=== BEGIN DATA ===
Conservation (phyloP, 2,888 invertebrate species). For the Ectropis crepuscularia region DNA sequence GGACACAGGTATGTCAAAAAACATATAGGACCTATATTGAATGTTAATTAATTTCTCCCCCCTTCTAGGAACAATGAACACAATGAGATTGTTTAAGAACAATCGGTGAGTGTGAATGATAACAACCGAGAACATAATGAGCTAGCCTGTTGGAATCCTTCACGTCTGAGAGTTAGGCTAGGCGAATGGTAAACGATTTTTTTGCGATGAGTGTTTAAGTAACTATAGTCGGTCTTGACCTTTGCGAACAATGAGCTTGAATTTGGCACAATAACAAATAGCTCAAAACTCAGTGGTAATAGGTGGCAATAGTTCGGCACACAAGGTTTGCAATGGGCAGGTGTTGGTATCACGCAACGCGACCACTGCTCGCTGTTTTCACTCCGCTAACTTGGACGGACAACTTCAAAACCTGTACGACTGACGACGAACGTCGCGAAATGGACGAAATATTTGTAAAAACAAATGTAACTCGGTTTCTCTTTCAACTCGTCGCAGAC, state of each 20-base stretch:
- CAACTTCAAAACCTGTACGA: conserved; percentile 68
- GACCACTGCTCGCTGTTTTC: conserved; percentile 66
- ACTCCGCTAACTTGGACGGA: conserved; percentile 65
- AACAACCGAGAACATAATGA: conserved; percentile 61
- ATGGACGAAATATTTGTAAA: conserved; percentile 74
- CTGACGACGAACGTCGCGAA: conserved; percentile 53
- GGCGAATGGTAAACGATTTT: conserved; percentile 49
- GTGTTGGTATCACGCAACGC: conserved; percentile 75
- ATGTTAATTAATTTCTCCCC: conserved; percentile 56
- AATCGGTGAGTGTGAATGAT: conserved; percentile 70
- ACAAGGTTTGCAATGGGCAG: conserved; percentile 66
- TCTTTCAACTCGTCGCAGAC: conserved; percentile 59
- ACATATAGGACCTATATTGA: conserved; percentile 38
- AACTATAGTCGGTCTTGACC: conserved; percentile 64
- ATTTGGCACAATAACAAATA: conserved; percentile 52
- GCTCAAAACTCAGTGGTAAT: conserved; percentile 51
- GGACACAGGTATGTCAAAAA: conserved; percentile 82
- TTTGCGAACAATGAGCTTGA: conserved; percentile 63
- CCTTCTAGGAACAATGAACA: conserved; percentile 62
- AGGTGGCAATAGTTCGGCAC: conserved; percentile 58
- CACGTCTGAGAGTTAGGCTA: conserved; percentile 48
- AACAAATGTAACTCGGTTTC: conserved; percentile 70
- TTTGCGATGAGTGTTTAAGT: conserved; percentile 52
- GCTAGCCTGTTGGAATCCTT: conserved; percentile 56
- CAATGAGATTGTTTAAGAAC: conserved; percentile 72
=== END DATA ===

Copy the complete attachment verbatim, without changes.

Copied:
Conservation (phyloP, 2,888 invertebrate species). For the Ectropis crepuscularia region DNA sequence GGACACAGGTATGTCAAAAAACATATAGGACCTATATTGAATGTTAATTAATTTCTCCCCCCTTCTAGGAACAATGAACACAATGAGATTGTTTAAGAACAATCGGTGAGTGTGAATGATAACAACCGAGAACATAATGAGCTAGCCTGTTGGAATCCTTCACGTCTGAGAGTTAGGCTAGGCGAATGGTAAACGATTTTTTTGCGATGAGTGTTTAAGTAACTATAGTCGGTCTTGACCTTTGCGAACAATGAGCTTGAATTTGGCACAATAACAAATAGCTCAAAACTCAGTGGTAATAGGTGGCAATAGTTCGGCACACAAGGTTTGCAATGGGCAGGTGTTGGTATCACGCAACGCGACCACTGCTCGCTGTTTTCACTCCGCTAACTTGGACGGACAACTTCAAAACCTGTACGACTGACGACGAACGTCGCGAAATGGACGAAATATTTGTAAAAACAAATGTAACTCGGTTTCTCTTTCAACTCGTCGCAGAC, state of each 20-base stretch:
- CAACTTCAAAACCTGTACGA: conserved; percentile 68
- GACCACTGCTCGCTGTTTTC: conserved; percentile 66
- ACTCCGCTAACTTGGACGGA: conserved; percentile 65
- AACAACCGAGAACATAATGA: conserved; percentile 61
- ATGGACGAAATATTTGTAAA: conserved; percentile 74
- CTGACGACGAACGTCGCGAA: conserved; percentile 53
- GGCGAATGGTAAACGATTTT: conserved; percentile 49
- GTGTTGGTATCACGCAACGC: conserved; percentile 75
- ATGTTAATTAATTTCTCCCC: conserved; percentile 56
- AATCGGTGAGTGTGAATGAT: conserved; percentile 70
- ACAAGGTTTGCAATGGGCAG: conserved; percentile 66
- TCTTTCAACTCGTCGCAGAC: conserved; percentile 59
- ACATATAGGACCTATATTGA: conserved; percentile 38
- AACTATAGTCGGTCTTGACC: conserved; percentile 64
- ATTTGGCACAATAACAAATA: conserved; percentile 52
- GCTCAAAACTCAGTGGTAAT: conserved; percentile 51
- GGACACAGGTATGTCAAAAA: conserved; percentile 82
- TTTGCGAACAATGAGCTTGA: conserved; percentile 63
- CCTTCTAGGAACAATGAACA: conserved; percentile 62
- AGGTGGCAATAGTTCGGCAC: conserved; percentile 58
- CACGTCTGAGAGTTAGGCTA: conserved; percentile 48
- AACAAATGTAACTCGGTTTC: conserved; percentile 70
- TTTGCGATGAGTGTTTAAGT: conserved; percentile 52
- GCTAGCCTGTTGGAATCCTT: conserved; percentile 56
- CAATGAGATTGTTTAAGAAC: conserved; percentile 72